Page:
In an effort to highlight promising models and encourage investment of AB 109 dollars for restorative activities, the Federal Reserve Bank of San Francisco hosted the first statewide cross-sector conference on reentry solutions in Sacramento in 2015, spearheaded by Lena Robinson, who was the Northern California Community Development Regional Manager at the time. This was followed by a larger second conference in 2016 which brought together almost 500 practitioners from across sectors. These two statewide conferences coincided with similar efforts of the Federal Interagency Reentry Council which was formed in 2011 under President Obama to assist those who return from prison and jail in becoming productive citizens. These examples of state and federal level coordination signal that efforts toward collaboration have already begun. They highlight the opportunity for every private employer, government agency and nonprofit organization to be deliberate about creating explicit policies for dealing with the formerly incarcerated. If not, unconscious stigma and unintentional bias will continue to unnecessarily marginalize this population. Many funders may be unaware of how many programs explicitly or circumstantially serve ex-offenders and how important their charitable contributions can be for enabling successful reintegration. These types of programs could potentially be considered eligible to receive positive consideration under the Community Reinvestment Act given that formerly incarcerated clients are highly likely to be low-income. Robinson would like to see more explicit acknowledgement of ex-offenders as a target population for community development efforts, as she believes expanded CRA investments are critical for supporting individuals in successful reentry.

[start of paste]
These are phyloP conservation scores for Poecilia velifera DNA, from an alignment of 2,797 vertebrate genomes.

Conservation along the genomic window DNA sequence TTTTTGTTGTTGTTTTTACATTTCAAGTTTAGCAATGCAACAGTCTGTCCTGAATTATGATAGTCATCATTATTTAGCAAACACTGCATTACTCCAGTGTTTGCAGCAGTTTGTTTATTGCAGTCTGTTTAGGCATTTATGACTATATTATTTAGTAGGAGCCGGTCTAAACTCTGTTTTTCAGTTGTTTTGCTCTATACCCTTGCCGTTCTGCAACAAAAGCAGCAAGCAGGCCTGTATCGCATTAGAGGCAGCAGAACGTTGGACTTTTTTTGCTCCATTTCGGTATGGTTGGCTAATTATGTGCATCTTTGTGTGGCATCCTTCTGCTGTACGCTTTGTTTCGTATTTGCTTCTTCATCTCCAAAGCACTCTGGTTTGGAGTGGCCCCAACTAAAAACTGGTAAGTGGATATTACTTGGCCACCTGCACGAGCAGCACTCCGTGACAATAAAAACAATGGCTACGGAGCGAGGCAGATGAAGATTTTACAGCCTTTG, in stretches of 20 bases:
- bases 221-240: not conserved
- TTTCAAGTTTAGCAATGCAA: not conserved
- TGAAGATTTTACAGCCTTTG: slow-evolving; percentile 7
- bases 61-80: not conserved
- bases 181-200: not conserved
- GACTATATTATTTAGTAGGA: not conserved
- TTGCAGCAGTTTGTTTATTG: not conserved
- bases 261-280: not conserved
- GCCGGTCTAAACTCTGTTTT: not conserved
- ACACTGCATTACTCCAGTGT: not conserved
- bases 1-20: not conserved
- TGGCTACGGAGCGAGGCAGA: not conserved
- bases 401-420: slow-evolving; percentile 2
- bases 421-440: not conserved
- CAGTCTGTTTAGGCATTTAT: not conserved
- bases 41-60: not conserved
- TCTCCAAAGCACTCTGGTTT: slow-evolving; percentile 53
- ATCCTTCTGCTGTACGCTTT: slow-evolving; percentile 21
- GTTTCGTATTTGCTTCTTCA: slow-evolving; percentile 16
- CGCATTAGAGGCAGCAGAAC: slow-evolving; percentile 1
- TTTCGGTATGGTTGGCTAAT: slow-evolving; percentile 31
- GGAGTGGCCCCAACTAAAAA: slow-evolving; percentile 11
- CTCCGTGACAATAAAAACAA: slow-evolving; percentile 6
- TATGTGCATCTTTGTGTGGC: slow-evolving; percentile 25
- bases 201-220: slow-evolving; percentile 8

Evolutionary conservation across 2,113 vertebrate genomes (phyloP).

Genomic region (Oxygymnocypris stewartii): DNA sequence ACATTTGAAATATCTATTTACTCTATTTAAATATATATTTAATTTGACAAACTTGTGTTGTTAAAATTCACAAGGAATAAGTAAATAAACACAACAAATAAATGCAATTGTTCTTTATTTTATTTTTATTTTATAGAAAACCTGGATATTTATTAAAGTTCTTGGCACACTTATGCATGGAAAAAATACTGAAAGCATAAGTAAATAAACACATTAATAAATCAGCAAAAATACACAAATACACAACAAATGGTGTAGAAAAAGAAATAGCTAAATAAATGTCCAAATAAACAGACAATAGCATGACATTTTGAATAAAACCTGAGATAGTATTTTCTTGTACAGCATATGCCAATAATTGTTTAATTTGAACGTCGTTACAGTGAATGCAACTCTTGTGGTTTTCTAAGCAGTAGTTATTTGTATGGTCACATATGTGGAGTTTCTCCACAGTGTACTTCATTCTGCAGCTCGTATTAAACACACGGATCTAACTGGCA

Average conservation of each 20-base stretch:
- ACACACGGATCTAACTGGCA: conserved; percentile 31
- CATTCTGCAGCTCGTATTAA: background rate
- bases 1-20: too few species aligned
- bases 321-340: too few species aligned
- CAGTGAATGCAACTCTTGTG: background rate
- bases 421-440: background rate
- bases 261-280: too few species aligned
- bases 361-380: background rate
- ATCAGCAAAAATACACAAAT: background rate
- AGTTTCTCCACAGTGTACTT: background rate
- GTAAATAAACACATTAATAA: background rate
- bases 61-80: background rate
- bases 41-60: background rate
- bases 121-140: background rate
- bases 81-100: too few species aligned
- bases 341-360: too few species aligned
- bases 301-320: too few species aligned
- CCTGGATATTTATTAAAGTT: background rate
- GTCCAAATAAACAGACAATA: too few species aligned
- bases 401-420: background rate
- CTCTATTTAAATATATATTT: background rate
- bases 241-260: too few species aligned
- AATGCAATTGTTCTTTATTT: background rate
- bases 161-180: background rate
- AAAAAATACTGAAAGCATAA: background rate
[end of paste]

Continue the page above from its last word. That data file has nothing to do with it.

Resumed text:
The Federal Home Loan Bank of San Francisco (FHLBSF), a government-sponsored enterprise, and co-sponsor of the California reentry conference, is a great example of how one agency is adapting programs to serve the formerly incarcerated. It expanded the definition of “Housing for the Homeless” for its very competitive Affordable Housing Program to include formerly incarcerated individuals, who could potentially be housed in these projects. Additionally, the FHLBSF has awarded AHEAD economic development grants to a number of programs targeting ex-offenders with various services. For example, Planting Justice, a nonprofit based in Oakland, CA, received an AHEAD grant to help train and hire formerly incarcerated individuals from nearby San Quentin prison into living wage jobs in a landscaping social enterprise. Another grantee, Asian Neighborhood Design, received an AHEAD grant to support a successful construction workforce training program for reentry populations in San Francisco, CA. Finally, the East Bay Community Law Center in Berkeley, CA was awarded an AHEAD grant to support the Clean Slate program, which provides direct legal assistance to the formerly incarcerated to help erase past records which can lead to better employment prospects.